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Word of the Day 12/11/14 Scarf

Scarf (noun, verb)
scarf [skahrf]

noun, plural scarfs, scarves [skahrvz]
1. a long, broad strip of wool, silk, lace, or other material worn about the neck, shoulders, or head, for ornament or protection against cold, drafts, etc.; muffler.
2. a necktie or cravat with hanging ends.
3. a long cover or ornamental cloth for a bureau, table, etc.

verb (used with object)
4. to cover or wrap with or as if with a scarf.
5. to use in the manner of a scarf.

Origin: 1545-55; perhaps special use of scarf

Scarf (noun, verb)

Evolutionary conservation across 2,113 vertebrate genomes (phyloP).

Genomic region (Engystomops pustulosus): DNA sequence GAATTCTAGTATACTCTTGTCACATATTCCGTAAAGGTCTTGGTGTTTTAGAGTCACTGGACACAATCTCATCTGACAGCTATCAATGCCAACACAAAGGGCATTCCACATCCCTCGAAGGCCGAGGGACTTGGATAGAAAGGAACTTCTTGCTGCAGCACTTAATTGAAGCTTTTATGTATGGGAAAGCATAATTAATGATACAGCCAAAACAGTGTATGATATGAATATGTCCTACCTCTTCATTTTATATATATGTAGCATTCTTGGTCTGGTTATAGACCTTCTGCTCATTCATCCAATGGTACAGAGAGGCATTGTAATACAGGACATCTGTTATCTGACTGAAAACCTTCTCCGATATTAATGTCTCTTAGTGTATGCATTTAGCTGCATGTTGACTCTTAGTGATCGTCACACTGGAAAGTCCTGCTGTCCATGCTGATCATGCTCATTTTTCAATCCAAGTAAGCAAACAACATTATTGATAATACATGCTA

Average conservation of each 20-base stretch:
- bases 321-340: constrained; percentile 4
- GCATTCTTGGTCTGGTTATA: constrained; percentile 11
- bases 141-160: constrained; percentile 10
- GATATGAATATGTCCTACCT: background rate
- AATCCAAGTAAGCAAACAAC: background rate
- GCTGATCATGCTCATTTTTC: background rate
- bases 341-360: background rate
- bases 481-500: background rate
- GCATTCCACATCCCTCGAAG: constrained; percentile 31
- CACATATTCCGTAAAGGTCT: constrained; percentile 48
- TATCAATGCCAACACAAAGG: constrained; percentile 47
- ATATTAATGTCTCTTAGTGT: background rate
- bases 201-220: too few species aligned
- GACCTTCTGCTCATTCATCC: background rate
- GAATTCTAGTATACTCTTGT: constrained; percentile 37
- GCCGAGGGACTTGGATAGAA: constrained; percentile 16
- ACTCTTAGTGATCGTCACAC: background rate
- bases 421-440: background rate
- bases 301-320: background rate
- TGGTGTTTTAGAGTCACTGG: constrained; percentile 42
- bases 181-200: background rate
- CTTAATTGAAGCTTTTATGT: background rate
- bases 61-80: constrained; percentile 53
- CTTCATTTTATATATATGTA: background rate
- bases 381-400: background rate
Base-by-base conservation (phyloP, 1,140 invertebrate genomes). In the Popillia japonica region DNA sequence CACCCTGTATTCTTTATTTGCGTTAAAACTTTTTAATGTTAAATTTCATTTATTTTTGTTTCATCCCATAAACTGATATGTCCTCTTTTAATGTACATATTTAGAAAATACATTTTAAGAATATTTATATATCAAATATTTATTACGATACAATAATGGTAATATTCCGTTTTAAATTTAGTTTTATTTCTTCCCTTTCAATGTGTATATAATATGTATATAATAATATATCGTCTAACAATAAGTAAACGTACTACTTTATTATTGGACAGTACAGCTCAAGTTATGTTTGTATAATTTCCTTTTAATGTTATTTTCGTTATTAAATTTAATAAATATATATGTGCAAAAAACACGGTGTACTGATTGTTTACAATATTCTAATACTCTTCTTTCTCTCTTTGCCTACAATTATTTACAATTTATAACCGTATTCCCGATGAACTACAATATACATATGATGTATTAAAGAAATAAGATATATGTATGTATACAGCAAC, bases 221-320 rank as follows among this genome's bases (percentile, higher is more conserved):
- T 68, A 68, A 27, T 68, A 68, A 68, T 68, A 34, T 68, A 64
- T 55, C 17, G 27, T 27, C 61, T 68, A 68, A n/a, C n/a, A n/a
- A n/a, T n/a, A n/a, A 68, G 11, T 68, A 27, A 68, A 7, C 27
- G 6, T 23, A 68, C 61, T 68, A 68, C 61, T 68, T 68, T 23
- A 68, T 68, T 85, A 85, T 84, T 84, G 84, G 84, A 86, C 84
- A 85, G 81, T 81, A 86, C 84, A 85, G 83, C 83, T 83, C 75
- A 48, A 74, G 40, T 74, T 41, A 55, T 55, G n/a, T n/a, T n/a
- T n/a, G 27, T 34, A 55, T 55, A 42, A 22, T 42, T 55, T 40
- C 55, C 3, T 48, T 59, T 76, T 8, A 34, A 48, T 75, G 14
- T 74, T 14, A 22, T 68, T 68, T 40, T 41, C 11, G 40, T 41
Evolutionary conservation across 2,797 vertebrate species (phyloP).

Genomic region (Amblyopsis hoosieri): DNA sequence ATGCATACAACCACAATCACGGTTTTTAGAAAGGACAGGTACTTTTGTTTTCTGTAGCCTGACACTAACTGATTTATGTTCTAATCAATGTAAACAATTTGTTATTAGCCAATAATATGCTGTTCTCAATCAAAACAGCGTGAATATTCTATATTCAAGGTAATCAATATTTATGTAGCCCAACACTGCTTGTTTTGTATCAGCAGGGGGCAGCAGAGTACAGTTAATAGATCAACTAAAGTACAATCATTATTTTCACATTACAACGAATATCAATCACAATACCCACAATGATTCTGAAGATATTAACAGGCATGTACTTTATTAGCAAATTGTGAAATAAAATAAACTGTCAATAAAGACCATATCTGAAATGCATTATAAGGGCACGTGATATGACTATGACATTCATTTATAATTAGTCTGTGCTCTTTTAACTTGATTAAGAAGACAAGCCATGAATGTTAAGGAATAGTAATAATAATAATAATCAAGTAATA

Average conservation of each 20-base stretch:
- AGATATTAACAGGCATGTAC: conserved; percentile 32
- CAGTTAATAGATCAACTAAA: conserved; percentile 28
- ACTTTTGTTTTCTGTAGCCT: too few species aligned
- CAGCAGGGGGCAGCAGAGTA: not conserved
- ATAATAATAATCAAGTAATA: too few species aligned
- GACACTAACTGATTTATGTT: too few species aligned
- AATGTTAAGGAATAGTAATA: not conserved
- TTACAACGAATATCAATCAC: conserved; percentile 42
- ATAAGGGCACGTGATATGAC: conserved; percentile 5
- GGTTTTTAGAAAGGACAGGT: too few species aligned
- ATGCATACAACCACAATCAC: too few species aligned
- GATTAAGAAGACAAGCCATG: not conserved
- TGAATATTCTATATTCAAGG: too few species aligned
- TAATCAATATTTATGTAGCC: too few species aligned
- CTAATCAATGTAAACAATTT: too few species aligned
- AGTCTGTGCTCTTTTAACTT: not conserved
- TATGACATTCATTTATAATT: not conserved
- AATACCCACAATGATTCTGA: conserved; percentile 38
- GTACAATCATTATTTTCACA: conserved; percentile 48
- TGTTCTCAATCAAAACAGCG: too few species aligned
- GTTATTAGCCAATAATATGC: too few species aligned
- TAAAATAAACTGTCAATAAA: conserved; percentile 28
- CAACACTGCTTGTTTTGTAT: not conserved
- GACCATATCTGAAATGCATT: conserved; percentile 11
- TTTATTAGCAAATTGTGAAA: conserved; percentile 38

scarf [skahrf]

noun, plural scarfs.
1. a tapered or otherwise-formed end on each of the pieces to be assembled with a scarf joint.
2. Whaling. a strip of skin along the body of the whale.

verb (used with object)
3. to assemble with a scarf joint.
4. to form a scarf on (the end of a timber).
5. Steelmaking. to burn away the surface defects of (newly rolled steel).
6. Whaling. to make a groove in and remove (the blubber and skin).

Origin: 1490-1500; < Old Norse skarfr (derivative of skera to cut) end cut from a beam (hence perhaps a piece of cloth cut off, i.e., scarf1); compare Swedish skarv patch

Scarf (verb)
scarf [skahrf]

verb (used with object), verb (used without object), Slang.
1. to eat, especially voraciously (often followed by down or up): to scarf down junk food.

Origin: 1955-60, Americanism; variant of scoff, with r inserted probably through r-dialect speakers' mistaking the underlying vowel as an r-less ar

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